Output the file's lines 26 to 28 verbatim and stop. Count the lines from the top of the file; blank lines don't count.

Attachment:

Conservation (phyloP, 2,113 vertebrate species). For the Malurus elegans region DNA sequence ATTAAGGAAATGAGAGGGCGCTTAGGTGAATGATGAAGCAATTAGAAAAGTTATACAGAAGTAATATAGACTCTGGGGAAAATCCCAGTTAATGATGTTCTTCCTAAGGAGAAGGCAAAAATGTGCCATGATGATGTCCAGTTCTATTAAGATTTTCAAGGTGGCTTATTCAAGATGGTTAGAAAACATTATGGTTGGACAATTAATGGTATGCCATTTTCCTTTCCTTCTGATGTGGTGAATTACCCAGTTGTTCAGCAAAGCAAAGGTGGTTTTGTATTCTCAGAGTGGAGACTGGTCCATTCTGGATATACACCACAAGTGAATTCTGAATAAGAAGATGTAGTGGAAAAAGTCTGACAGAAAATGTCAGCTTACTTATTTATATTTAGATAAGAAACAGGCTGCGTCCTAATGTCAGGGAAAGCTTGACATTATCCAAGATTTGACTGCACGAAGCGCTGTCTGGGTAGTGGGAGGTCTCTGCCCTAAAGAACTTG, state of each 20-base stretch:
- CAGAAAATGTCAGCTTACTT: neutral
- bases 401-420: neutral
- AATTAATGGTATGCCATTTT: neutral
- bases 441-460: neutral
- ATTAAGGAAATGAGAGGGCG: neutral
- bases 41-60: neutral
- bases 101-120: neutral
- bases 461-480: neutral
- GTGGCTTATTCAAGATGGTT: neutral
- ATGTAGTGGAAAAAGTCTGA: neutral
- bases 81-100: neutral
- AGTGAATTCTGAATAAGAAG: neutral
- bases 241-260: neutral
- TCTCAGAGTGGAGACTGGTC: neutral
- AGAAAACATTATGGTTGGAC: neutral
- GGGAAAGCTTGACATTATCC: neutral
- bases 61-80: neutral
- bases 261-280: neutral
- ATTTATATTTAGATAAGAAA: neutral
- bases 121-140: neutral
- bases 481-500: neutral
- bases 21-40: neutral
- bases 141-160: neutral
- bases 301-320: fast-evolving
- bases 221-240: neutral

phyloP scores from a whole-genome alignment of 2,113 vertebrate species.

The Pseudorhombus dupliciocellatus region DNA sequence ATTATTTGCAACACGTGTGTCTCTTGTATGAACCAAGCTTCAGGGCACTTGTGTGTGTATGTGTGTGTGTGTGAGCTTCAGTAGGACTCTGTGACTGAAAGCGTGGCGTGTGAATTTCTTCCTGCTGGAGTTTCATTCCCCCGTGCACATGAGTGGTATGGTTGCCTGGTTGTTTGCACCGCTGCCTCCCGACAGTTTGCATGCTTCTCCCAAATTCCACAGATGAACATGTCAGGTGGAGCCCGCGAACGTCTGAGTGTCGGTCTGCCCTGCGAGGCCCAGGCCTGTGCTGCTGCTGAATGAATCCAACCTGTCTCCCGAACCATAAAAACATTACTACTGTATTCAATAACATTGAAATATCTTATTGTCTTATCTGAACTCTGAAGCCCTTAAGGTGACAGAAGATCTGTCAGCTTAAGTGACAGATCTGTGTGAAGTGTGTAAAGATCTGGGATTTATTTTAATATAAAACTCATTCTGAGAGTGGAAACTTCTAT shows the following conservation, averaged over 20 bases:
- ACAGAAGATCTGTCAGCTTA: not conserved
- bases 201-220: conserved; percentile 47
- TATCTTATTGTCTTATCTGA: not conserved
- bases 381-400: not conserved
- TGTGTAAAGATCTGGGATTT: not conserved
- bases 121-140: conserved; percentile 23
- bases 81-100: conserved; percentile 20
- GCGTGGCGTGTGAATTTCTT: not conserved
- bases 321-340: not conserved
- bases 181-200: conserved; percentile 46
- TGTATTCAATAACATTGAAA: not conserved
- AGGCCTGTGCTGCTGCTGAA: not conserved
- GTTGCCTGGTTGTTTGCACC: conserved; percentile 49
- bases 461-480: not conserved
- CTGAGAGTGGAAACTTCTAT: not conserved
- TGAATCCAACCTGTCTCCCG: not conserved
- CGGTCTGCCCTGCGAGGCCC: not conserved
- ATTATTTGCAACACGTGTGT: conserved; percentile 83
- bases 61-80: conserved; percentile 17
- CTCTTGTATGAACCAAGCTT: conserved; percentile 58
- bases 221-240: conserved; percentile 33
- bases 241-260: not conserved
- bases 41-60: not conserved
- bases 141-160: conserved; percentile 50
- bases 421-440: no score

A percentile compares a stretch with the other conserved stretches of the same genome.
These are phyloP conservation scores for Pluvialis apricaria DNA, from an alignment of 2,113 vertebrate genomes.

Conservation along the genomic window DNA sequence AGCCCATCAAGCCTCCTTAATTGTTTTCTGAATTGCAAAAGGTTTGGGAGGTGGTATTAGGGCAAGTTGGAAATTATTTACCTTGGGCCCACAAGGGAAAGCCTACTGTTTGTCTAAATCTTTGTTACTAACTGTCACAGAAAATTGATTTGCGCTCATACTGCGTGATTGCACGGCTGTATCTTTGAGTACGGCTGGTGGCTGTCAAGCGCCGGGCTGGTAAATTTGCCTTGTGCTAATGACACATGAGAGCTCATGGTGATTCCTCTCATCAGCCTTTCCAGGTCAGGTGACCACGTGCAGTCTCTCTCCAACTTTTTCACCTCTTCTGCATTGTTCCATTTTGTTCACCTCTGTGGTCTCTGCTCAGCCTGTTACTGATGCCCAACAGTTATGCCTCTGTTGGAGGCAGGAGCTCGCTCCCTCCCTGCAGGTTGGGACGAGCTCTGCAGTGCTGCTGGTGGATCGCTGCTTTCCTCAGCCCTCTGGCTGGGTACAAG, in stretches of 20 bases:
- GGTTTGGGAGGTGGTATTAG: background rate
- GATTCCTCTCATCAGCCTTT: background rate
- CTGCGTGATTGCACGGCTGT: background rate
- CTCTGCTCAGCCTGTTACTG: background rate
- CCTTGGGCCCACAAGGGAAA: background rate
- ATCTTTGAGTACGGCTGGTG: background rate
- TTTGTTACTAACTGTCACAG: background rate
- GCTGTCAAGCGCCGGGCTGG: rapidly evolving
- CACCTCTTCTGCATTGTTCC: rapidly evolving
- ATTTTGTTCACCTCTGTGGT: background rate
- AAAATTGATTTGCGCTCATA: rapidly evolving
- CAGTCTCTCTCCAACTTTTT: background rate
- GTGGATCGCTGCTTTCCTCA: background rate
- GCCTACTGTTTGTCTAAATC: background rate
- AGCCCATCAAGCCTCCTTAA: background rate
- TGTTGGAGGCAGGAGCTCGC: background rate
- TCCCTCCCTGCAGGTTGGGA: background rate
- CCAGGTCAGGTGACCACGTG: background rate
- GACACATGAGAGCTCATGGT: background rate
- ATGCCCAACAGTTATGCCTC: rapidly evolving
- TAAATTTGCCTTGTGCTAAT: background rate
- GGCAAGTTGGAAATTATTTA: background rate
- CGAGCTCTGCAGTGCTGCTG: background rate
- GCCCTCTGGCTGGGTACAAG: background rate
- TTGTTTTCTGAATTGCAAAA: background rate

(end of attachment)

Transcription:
- bases 221-240: neutral

phyloP scores from a whole-genome alignment of 2,113 vertebrate species.

The Pseudorhombus dupliciocellatus region DNA sequence ATTATTTGCAACACGTGTGTCTCTTGTATGAACCAAGCTTCAGGGCACTTGTGTGTGTATGTGTGTGTGTGTGAGCTTCAGTAGGACTCTGTGACTGAAAGCGTGGCGTGTGAATTTCTTCCTGCTGGAGTTTCATTCCCCCGTGCACATGAGTGGTATGGTTGCCTGGTTGTTTGCACCGCTGCCTCCCGACAGTTTGCATGCTTCTCCCAAATTCCACAGATGAACATGTCAGGTGGAGCCCGCGAACGTCTGAGTGTCGGTCTGCCCTGCGAGGCCCAGGCCTGTGCTGCTGCTGAATGAATCCAACCTGTCTCCCGAACCATAAAAACATTACTACTGTATTCAATAACATTGAAATATCTTATTGTCTTATCTGAACTCTGAAGCCCTTAAGGTGACAGAAGATCTGTCAGCTTAAGTGACAGATCTGTGTGAAGTGTGTAAAGATCTGGGATTTATTTTAATATAAAACTCATTCTGAGAGTGGAAACTTCTAT shows the following conservation, averaged over 20 bases: